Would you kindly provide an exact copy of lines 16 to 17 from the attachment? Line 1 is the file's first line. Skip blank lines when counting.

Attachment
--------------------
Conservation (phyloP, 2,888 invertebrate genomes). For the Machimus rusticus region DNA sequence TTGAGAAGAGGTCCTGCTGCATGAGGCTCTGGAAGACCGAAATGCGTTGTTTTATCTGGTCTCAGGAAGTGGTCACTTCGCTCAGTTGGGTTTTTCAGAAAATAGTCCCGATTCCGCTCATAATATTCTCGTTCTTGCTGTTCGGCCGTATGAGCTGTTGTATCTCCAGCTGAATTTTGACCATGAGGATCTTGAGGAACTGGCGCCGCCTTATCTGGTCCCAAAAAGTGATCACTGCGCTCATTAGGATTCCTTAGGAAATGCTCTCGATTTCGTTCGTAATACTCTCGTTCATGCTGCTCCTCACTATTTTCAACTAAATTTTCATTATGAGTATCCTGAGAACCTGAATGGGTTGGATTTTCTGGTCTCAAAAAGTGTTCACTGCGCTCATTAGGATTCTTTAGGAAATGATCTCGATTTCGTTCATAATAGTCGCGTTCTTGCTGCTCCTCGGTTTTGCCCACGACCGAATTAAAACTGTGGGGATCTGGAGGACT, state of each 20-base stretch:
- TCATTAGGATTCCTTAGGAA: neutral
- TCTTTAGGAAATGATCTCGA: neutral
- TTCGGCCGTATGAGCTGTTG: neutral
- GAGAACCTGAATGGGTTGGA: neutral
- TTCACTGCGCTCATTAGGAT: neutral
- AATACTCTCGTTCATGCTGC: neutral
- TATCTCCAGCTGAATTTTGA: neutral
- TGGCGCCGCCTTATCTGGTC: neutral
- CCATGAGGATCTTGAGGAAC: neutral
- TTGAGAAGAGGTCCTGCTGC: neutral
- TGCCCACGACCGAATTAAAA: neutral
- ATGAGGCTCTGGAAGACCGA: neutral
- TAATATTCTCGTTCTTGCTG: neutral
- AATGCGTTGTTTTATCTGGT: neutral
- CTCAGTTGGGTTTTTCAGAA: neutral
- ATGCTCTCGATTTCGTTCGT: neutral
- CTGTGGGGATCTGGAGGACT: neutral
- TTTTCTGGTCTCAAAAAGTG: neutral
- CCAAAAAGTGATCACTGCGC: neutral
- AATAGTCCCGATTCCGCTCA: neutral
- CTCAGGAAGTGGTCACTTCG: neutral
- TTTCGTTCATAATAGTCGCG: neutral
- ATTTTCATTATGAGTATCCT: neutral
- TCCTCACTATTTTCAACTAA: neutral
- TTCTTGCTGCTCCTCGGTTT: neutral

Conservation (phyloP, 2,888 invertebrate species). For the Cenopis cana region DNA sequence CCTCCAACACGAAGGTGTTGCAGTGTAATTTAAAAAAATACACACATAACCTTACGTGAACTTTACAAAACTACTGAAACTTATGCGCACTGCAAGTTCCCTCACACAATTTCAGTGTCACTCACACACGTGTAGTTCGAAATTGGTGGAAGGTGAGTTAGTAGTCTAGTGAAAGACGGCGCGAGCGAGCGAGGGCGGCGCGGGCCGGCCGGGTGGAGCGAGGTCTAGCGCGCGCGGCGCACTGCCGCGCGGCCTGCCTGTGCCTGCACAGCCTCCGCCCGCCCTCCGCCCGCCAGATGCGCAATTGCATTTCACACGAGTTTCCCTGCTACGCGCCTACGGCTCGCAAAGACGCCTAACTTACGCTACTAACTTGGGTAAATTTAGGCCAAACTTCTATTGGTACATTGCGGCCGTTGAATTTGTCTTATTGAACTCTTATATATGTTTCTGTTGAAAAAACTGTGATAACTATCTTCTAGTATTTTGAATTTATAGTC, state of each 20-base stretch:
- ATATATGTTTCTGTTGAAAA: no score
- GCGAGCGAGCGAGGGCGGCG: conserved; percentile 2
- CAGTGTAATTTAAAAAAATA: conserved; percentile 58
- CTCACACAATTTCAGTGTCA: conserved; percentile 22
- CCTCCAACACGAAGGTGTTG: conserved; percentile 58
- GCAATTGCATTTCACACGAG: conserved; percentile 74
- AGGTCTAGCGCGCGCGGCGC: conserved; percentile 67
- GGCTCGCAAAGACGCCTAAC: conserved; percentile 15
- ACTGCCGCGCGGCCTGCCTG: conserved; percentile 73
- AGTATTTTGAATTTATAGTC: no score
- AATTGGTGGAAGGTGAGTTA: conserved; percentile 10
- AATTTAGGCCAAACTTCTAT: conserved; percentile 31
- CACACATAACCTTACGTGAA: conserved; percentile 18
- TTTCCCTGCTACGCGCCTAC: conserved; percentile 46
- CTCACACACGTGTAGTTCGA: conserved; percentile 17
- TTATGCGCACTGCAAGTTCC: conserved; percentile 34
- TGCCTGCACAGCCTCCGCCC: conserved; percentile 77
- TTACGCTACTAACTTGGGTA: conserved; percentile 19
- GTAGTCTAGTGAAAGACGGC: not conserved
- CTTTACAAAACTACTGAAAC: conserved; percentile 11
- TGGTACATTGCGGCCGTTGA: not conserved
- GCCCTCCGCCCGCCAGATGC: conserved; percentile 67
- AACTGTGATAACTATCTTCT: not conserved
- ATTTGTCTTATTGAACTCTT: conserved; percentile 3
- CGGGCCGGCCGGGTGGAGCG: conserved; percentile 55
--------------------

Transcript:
- CTCAGTTGGGTTTTTCAGAA: neutral
- ATGCTCTCGATTTCGTTCGT: neutral